Over the years, the National Association of Home Builders (NAHB) has periodically *conducted “construction cost surveys” that collect information from builders on the various components that go into the price of a typical single-family home. In 2009 they sent out 1000 questionnaires to a representative sample of homebuilders, and received just “54 usable responses”.
Now, this could simply be down to the lack of response from the invitees, but the use of the word “usable” does imply NAHB had responses that simply didn’t or couldn’t answer the questions they’d asked for one reason or another. This perhaps gives us the first indication that extracting relevant and specific cost data may not be as easy as it should.
Hearsay evidence from speaking to numerous Housing Associations, big and small, indicates that tracking line item costs to individual housing units has until now proved challenging at best, and impossible at worse. Costs are often apportioned at the higher level of Scheme or Project, not individual housing unit. Accurately apportioning costs to where they actually fall is a rare event; instead estimates or straight line apportionment is used e.g. if a length of guttering is bought in a 30ft run and is used on 6 properties, it is assumed all properties have had 5ft each, whereas the reality could be 3 had 3ft each and 3 had 7ft each.
Further challenges are thrown up when it comes to Goods Receipting, a critical activity for ensuring costs are accurately recorded and organisations pay for what they’ve actually received rather than what they ordered – which could be two very different things. It’s also critical to try and resolve any disparities on the spot to avoid disputes at payment time. Addressing concerns as and when they arise ensures both parties are immediately aware of an issue and action can be taken to ensure the rest of the order is processed smoothly and without delay.
So what activities that, if performed properly, can ease the burden of collecting this data and could end up saving an organisation – possibly your organisation – significant sums of money?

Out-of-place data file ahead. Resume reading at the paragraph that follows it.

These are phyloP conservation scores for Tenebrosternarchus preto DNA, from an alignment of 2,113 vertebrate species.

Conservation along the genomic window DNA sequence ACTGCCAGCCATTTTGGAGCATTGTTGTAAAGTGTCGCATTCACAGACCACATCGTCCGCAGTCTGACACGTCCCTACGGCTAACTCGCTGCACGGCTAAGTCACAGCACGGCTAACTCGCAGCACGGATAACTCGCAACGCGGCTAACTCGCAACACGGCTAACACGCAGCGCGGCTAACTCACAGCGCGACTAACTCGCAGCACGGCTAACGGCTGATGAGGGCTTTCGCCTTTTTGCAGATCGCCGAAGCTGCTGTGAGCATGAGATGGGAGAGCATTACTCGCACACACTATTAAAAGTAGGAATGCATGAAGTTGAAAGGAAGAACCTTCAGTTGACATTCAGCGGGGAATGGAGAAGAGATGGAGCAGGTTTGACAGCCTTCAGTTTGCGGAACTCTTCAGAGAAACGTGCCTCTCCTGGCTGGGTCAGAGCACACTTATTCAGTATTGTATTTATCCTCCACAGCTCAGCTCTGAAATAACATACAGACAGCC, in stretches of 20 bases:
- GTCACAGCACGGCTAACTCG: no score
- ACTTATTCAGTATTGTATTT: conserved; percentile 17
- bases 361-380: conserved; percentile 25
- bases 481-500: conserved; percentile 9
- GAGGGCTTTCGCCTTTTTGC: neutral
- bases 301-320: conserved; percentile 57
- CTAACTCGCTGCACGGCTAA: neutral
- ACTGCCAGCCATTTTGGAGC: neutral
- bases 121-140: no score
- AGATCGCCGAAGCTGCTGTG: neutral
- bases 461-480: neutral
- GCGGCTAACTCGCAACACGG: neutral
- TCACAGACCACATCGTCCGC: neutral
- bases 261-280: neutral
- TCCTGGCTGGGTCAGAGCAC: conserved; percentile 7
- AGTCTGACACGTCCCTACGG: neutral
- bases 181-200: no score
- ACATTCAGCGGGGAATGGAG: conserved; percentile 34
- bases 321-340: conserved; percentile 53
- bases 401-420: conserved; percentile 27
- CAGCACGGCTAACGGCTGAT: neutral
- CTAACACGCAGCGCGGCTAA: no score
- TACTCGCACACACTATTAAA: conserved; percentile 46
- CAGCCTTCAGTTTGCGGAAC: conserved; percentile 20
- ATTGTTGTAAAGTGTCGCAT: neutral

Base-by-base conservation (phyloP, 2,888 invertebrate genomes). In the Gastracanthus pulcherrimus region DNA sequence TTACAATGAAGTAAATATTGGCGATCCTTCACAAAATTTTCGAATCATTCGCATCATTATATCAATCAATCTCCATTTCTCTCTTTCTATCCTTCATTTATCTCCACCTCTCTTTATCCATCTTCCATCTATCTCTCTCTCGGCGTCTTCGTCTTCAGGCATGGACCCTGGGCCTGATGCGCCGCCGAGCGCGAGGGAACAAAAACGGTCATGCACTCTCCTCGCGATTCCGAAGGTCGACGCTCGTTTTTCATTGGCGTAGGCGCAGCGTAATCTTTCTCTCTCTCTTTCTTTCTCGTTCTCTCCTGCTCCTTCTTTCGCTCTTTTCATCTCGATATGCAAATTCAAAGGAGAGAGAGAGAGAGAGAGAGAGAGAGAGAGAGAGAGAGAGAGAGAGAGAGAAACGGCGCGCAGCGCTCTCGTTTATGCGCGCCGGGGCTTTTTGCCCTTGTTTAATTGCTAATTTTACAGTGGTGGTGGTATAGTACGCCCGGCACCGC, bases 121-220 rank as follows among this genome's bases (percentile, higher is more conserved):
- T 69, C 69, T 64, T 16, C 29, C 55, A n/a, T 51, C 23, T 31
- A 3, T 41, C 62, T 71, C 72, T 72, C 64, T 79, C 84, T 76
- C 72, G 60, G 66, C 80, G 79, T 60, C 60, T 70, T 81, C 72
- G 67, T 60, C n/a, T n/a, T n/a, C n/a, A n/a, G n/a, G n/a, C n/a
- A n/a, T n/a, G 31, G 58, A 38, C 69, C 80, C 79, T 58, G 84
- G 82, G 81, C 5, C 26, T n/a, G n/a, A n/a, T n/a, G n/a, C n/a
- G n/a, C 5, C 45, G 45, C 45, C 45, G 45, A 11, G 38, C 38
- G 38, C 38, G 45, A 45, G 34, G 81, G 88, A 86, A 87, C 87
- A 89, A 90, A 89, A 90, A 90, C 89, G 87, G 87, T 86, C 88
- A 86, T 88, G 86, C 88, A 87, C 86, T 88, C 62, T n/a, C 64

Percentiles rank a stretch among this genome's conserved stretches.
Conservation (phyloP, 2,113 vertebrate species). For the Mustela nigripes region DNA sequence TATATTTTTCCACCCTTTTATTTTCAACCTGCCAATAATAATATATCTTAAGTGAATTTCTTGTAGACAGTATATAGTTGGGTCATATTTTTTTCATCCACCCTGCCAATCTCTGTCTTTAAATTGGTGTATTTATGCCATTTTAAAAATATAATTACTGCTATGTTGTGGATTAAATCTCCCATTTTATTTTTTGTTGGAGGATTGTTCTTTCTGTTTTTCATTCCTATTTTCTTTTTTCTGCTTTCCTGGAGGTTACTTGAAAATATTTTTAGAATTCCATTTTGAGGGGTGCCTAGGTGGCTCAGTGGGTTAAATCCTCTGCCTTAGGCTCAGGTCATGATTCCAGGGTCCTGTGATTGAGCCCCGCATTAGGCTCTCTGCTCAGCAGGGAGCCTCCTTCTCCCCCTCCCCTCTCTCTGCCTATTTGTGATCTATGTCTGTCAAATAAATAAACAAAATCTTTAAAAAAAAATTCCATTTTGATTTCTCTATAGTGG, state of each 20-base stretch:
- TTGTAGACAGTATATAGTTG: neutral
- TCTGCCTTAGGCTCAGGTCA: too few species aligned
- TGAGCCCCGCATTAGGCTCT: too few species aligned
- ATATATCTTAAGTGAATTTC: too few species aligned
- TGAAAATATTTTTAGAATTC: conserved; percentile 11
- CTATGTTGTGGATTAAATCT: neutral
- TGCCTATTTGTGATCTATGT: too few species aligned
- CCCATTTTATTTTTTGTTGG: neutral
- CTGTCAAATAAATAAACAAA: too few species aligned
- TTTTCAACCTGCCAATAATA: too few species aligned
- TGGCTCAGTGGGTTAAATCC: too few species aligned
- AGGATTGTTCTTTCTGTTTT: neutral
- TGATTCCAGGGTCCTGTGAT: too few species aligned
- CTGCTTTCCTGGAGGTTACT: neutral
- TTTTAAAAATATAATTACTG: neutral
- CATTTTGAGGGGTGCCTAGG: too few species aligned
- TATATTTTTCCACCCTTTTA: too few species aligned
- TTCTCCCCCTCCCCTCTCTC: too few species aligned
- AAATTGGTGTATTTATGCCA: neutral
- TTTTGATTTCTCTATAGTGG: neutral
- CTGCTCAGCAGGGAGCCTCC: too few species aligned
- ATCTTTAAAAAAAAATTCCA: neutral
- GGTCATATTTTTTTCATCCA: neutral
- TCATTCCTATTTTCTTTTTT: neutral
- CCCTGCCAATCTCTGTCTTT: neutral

The first and most obvious one is sourcing. Given the need for compliance with Public Contract Regulations many Housing Associations take the easy route of simply accessing a buying consortium’s pre-tendered Framework. Whilst this usually ensures the requirement for compliance is met, it automatically introduces an overhead management fee that can be quite severe. There’s a balance between the benefits the aggregated buying power of the consortium can bring versus the cost of the management fee or rebate. And while the Housing Association doesn’t pay the rebate, the Supplier does, and this is therefore cost he could have taken off his prices. The management fee charged by the consortium is also something outside the control of the Housing Association. There is also room for debate as to whether the Supplier absorbs the rebate cost or passes it on through his pricing – but that is a discussion for another day.
There is also a valid argument that a small number of Housing Associations collaborating to build volume, using one lead procurement department to cut out duplication, and taking a clear specification with a guarantee of definite business to the market could not only achieve equivalent or better pricing (remember a Framework offers no guarantee of business), but could also generate their own revenue through charging a smaller management fee to cover their procurement overheads.